According to this:
In the 1990s, the Japanese began incorporating computers into the animation process. Some works such as Ghost in the Shell and Princess Mononoke mixed cel animation with computer-generated images. Towards the late 1990s, companies had began shifting towards drawing cels digitally instead of with paint. Fuji Films to boldly announce the halt of cel production for the animation industry prompting a mass scramble to import foreign cels and transfer more of the production line to digital.
Princess Mononoke was released in 1997, though animation production began in 1995. Ghost in the Shell was released in 1995. Based on that, digital production as a part of the general production began in or before 1995.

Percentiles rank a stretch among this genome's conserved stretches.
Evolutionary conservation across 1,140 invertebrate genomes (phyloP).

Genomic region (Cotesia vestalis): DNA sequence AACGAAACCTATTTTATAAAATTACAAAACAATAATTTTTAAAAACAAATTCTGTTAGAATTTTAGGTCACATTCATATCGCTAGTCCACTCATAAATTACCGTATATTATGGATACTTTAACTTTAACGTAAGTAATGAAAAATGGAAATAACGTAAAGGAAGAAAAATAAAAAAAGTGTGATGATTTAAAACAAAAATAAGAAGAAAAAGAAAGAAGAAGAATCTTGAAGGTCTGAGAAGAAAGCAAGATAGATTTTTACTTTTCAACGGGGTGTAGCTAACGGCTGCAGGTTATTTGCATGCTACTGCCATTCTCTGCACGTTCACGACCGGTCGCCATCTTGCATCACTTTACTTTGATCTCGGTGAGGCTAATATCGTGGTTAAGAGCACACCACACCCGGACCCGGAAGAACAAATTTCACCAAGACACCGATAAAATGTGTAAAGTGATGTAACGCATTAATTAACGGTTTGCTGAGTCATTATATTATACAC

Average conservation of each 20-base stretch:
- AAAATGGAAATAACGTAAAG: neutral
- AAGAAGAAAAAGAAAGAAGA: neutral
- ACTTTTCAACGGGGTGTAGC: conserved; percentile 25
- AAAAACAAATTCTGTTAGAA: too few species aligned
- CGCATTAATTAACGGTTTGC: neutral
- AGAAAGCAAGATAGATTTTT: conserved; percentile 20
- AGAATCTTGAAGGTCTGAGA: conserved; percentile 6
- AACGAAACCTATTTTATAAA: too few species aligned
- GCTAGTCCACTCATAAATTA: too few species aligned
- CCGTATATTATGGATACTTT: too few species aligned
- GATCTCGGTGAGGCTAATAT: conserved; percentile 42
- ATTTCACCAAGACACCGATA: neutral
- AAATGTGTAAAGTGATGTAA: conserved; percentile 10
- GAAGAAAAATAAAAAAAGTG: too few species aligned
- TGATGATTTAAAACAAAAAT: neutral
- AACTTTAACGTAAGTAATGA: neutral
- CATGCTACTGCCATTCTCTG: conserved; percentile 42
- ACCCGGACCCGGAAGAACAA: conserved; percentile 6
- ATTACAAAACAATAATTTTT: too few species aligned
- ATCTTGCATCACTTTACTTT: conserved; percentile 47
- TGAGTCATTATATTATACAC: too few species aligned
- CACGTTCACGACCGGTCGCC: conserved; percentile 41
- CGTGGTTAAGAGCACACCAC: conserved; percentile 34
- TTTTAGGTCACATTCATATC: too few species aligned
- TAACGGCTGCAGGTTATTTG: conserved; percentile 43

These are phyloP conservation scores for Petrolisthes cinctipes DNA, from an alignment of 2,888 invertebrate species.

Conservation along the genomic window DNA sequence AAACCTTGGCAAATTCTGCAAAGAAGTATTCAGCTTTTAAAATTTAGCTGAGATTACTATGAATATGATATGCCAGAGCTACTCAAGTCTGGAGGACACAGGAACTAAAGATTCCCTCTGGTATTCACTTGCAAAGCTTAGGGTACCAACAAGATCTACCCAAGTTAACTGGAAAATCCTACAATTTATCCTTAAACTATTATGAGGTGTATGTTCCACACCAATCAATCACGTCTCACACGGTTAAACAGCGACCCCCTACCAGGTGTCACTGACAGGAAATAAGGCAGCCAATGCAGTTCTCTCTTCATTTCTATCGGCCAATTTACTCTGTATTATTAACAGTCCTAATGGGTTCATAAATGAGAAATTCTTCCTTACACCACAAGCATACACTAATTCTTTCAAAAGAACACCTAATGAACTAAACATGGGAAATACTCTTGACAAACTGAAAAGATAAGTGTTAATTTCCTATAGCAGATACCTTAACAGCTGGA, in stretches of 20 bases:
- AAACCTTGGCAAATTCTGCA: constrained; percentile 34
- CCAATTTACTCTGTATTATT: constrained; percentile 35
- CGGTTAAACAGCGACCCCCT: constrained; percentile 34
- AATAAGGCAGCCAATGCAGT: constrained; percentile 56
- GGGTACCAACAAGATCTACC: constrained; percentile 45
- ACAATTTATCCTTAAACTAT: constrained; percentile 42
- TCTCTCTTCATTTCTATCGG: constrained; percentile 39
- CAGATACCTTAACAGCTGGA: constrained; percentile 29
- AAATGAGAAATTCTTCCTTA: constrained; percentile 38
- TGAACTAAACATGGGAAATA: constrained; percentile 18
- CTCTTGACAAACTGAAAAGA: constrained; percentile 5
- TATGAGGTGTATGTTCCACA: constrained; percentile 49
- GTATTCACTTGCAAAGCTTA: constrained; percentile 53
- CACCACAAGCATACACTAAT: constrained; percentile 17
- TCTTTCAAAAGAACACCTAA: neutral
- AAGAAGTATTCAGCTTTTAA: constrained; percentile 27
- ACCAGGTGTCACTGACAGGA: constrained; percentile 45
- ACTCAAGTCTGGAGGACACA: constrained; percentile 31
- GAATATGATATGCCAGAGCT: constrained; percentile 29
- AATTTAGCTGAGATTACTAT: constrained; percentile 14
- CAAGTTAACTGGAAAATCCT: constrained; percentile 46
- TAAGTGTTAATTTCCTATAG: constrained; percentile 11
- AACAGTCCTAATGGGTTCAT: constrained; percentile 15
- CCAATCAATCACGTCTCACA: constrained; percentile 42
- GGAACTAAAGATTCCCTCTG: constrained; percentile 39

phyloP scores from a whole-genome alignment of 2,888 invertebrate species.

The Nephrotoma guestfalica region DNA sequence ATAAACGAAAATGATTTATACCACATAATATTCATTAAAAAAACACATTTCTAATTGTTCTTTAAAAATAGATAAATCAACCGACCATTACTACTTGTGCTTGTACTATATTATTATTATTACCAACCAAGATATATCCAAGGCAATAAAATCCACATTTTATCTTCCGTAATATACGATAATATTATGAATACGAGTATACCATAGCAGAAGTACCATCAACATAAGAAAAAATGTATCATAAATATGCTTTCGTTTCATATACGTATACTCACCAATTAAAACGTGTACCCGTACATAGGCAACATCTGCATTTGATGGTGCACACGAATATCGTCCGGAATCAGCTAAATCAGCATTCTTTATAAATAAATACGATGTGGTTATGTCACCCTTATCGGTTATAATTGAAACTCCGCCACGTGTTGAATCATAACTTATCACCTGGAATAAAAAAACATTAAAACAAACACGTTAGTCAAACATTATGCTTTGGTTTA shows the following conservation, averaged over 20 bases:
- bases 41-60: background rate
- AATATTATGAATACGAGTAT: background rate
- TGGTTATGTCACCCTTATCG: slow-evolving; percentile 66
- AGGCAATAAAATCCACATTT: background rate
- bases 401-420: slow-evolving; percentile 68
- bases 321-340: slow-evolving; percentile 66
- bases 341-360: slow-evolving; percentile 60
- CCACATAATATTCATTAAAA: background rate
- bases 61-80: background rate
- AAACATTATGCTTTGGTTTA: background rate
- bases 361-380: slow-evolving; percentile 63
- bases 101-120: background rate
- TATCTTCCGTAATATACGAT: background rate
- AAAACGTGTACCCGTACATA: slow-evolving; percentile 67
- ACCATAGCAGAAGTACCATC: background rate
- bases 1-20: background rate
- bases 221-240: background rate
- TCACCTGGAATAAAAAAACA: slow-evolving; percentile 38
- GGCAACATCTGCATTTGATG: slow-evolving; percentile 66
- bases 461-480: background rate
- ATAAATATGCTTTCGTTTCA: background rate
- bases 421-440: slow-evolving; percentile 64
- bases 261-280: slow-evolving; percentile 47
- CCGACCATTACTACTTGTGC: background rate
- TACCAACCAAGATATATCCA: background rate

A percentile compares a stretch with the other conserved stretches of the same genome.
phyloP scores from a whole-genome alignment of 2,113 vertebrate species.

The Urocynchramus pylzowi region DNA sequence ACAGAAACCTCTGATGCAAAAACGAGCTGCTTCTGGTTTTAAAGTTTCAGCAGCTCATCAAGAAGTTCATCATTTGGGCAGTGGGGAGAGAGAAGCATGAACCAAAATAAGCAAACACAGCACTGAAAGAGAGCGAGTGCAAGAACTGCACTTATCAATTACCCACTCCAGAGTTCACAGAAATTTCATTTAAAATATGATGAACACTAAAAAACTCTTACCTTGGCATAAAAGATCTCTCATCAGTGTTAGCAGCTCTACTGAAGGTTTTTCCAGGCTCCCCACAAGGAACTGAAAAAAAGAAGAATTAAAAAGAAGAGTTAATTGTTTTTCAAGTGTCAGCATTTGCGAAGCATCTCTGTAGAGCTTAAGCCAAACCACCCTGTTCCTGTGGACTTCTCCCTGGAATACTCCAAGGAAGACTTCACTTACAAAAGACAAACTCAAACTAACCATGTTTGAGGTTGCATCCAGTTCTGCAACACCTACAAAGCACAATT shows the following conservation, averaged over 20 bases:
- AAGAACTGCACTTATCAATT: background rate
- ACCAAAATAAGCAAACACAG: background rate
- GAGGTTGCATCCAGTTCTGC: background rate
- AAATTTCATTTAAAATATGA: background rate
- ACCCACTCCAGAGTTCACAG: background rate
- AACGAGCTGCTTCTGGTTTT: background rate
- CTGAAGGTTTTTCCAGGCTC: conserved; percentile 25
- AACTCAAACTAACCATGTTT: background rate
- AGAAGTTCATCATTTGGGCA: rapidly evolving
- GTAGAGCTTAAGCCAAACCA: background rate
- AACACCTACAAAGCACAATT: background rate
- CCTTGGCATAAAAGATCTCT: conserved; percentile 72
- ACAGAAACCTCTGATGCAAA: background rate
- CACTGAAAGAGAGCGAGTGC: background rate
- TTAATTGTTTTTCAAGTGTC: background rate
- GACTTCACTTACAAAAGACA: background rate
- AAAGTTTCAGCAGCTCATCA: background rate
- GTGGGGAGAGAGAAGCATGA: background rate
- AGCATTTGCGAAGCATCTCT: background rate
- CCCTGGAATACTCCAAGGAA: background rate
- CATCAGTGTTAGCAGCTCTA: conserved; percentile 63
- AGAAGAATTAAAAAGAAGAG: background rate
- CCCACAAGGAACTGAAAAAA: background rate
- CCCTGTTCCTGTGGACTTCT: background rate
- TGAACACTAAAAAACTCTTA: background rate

According to this, which may or may not be correct (I don't know how reliable the source is), Tobira o Akete was an early anime short to feature digital production, as was Bit Cupid (an anime series rather than a short), both of which were from 1995.
Production I.G., known for their world-famous Ghost in the Shell film and other prestige features (Patlabor 2, Jin Roh) produced the first two digital anime series that most anime fans can recognize by name: Love Hina (with Xebec) and FLCL (with Gainax)
Final Fantasy: The Spirits Within, released in 2001, was the first photorealistic computer animated feature film. Blood: The Last Vampire, which was from 2000, was fully digital, and, according to this, the first fully digital feature.
The first fully digital anime series was Bit the Cupid, which was created in 1995 by Satelight Inc. A description is on this page, but it is in Japanese. From what I can tell from the translation, Bit the Cupid was the first continuous CG animation in the world. It was made to look like it was modeled in 3D. Also, after being colored, the contour lines were taken off.
All in all, it's kind of difficult to determine exactly when things began, but from what I can find, digital production began in 1995 and the first fully digital feature was released 2000.